Police Sergeant William South has a reason for not wanting to be on the murder investigation.
He is a murderer himself.
"An emotional intensity found only in the very best crime fiction."
The Sunday Times
A thrilling new standalone novel set in Dungeness, Kent.
"Superb description of a haunting, blighted landscape. His best book so far" C J SANSOM
The Breen and Tozer books
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New from William shaw in 2016
An extraordinary new standalone crime novel
He is a murderer himself.
But the victim was his only friend; like him, a passionate birdwatcher. South is warily partnered with the strong-willed Detective Sergeant Alexandra Cupidi, newly recruited to the Kent coast from London. Together they find the body, violently beaten, forced inside a wooden chest. Only rage could kill a man like this. South knows it.
But soon - too soon - they find a suspect: Donnie Fraser,
Moving from the storm-lashed, bird-wheeling skies of the Kent Coast to the wordless war of the Troubles, The Birdwatcher is a crime novel of suspense, intelligence and powerful humanity about fathers and sons, grief and guilt and facing the darkness within.
Photo: Dungeness © Johanna Blankenstein
Breen & Tozer 1
A Song from Dead Lips, published in the US as She's Leaving Home.
London, October 1968. As Beatles fans encamp outside Abbey Road Studios up the road, the Marylebone CID is as much an old boys' club as it ever was: comfortably sexist, racially prejudiced and crawling with corruption. And then a body is found...
Breen & Tozer 2
A House of Knives, published in the US as The Kings of London
London, November 1968. The decade is drawing its last breath. In Marylebone CID, suspects are beaten in the cells and the only woman is resigning. Detective Sergeant Breen has a death threat in his intray and a mutilated body on his hands.
Breen & Tozer 3
A Book of Scars, published in the US as A Song for the Brokenhearted. Chosen as a Sunday Times Crime Book of the Year.
1969. Five years ago, teenager Alexandra Tozer was murdered on her family farm. Her sister Helen Tozer will never forget. Returning home after quitting the Met Police, she brings with her the recovering Detective Sergeant Cathal Breen, who slowly becomes possessed by the unsolved case. He discovers the Tozers were never told the whole truth.
Breen & Tozer 4
A gripping story, impeccably researched
Breen & Tozer 1, The Guardian
Best Crime of 2013
Breen & Tozer 1, The Evening Standard
Breen & Tozer 1, The Mail on Sunday
Excellent period yarn that tackles bent police, the dark side of hippiedom and utterly nails the myth of the Swinging Sixties
Breen & Tozer 2, The Sun
William Shaw makes his sentences sing
New York Daily News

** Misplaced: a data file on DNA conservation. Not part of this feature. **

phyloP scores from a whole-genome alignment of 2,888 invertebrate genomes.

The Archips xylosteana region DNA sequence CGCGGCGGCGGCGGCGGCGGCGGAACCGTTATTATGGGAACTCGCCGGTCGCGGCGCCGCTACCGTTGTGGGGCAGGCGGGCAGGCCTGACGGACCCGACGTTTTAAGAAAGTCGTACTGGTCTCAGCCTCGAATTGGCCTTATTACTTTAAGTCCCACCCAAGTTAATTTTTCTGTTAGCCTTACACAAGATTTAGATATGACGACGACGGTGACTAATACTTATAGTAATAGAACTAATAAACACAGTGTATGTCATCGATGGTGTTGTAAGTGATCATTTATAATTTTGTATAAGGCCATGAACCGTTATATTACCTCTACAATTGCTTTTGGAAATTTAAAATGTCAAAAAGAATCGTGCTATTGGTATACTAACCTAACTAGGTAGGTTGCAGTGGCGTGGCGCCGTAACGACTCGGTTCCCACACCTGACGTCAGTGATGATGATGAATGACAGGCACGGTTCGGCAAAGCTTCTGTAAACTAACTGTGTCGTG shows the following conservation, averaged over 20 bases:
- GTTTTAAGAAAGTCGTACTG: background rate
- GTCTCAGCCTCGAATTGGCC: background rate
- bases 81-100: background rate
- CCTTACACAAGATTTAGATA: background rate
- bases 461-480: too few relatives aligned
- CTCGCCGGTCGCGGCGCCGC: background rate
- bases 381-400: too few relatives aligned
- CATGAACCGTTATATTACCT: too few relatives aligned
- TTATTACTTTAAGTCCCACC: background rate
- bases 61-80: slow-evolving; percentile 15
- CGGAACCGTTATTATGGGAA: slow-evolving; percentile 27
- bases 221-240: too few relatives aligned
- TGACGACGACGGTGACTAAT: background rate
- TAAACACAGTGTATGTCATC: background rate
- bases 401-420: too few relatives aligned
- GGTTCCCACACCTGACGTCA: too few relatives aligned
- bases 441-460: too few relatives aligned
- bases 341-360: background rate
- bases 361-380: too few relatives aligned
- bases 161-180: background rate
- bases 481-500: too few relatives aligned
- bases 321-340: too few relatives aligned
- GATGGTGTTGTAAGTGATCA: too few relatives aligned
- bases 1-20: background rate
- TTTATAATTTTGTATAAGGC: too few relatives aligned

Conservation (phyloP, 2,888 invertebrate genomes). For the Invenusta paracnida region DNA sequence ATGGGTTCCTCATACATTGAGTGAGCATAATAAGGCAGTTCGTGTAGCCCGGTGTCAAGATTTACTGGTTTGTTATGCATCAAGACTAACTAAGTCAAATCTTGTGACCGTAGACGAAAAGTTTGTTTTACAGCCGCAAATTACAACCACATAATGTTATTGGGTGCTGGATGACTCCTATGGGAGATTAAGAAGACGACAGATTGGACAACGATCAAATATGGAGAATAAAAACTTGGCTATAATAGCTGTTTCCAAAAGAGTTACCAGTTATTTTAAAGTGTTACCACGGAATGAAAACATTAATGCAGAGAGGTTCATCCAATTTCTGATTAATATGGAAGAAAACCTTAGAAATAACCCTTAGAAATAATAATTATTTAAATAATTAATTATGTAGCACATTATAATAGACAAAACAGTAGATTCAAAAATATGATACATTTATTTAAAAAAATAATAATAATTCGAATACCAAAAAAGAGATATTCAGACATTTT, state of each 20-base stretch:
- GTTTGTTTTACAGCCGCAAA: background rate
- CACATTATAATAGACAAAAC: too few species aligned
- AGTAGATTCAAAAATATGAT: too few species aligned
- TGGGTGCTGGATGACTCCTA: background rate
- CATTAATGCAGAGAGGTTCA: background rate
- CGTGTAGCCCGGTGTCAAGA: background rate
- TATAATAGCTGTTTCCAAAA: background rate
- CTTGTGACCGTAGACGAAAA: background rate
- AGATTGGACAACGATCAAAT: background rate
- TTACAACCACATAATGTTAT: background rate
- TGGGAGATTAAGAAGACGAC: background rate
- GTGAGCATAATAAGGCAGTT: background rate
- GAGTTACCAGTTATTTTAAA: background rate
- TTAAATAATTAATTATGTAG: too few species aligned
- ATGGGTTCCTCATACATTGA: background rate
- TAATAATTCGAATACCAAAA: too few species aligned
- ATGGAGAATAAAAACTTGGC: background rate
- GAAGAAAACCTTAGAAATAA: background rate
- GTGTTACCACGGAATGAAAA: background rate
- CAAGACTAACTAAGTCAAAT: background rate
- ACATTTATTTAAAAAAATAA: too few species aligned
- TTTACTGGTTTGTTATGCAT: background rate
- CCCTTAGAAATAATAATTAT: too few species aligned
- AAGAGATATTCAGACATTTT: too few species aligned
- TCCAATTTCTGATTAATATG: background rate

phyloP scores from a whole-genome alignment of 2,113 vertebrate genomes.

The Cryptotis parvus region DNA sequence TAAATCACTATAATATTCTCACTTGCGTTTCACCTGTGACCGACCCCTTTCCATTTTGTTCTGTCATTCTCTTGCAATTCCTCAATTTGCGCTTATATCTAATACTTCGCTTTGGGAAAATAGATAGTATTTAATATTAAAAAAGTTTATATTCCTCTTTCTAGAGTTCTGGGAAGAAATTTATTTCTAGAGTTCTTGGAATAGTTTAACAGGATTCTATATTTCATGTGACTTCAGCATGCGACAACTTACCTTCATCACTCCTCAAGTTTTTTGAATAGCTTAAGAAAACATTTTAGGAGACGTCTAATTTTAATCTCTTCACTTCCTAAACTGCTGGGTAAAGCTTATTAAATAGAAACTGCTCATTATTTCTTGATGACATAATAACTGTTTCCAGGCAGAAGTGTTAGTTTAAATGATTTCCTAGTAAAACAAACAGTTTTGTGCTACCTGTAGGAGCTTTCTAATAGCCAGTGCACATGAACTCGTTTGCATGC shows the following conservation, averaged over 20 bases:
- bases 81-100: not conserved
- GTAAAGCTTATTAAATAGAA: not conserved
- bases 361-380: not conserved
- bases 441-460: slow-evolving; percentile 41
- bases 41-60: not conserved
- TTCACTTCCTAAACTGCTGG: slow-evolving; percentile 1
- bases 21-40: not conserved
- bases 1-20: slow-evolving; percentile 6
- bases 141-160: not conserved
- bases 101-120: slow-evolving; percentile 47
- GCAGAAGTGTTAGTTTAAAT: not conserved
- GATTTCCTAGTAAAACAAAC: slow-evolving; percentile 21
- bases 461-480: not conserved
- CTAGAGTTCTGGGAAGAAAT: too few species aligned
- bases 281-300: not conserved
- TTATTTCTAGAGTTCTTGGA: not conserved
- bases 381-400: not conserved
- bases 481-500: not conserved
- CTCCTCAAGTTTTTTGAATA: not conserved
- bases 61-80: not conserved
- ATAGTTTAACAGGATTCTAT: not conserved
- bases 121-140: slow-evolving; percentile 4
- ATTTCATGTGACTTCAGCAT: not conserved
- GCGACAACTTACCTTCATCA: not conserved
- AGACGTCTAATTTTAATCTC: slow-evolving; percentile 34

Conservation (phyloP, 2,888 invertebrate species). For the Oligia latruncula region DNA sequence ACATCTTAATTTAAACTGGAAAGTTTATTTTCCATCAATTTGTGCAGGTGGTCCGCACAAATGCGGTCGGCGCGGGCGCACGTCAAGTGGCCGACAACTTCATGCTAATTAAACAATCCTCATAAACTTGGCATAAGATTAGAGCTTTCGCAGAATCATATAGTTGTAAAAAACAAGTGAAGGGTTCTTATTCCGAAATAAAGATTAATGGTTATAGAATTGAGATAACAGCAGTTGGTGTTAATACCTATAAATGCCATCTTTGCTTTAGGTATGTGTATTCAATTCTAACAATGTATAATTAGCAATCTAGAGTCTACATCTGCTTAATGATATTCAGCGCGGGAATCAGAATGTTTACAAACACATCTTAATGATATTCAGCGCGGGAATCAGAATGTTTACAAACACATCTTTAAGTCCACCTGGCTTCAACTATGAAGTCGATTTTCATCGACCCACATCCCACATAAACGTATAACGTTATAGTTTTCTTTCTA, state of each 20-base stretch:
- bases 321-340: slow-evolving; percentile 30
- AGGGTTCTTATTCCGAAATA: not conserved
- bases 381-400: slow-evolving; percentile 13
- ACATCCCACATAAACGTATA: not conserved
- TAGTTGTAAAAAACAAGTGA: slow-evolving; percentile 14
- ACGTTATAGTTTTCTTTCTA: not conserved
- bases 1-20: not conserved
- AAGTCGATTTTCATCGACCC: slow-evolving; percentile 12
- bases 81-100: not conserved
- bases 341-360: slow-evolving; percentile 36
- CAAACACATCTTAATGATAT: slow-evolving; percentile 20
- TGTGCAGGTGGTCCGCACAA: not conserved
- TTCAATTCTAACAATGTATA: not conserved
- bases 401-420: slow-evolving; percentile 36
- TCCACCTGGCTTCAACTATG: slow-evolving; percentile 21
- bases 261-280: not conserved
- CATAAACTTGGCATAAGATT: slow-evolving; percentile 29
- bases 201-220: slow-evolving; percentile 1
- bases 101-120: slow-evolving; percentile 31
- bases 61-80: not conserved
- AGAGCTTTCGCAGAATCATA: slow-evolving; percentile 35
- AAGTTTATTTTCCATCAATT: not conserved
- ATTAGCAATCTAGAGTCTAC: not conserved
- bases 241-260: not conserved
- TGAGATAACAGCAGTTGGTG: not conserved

Cathal Breen is altogether the most welcome crime solver in British fiction
The question of why a killer kills is always central. William Shaw delivers a perfect motive in the third of his excellent Breen and Tozer mysteries…
Crime Book of the Year
BREEN & TOZER 3, SUNDAY TIMES
A thoroughly gripping triology
A seismic mix of corruption and bigotry, couched in prose of real distinction
Breen ploughs on indomitably, while the British Establishment turns steadily against him. It makes this a distinctive British crime drama, which benefits from a clear moral sense
Breen & Tozer 2, Daily Mail
Insightful . . . An elegy for an entire alienated generation
New York Times
The New York Times has called William Shaw’s trilogy of detective books set in late sixties London “an elegy for an entire alienated generation.” Featuring DS Cathal Breen and the brash young constable Helen Tozer, they are set against the cultural and political revolution of the times. A Song from Dead Lips was picked by Time Out as one of the crime books of 2013; The Daily Mail hailed A House of Knives as “a distinctive British crime drama, which benefits from a clear moral sense”. The third book in the series, A Book of Scars, was picked by The Sunday Times as their Crime Book of the Month, and subsequently as one of the picks of the year.
A standalone novel, The Birdwatcher, set in Kent and Northern Ireland, is released in 2016. CJ Sansom called it: "his best so far".
Before becoming a crime writer, William Shaw was an award-winning music journalist and the author of several non-fiction books including Westsiders: Stories of the Boys in the Hood, about a year spent with the young men of South Central Los Angeles, and A Superhero For Hire, a compilation of columns in the Observer Magazine.
Starting out as assistant editor of the post-punk magazine ZigZag, he has been a journalist for The Observer, The New York Times, Wired, Arena and The Face and was Amazon UK Music Journalist of the Year in 2003.
Photo © Ellen Shaw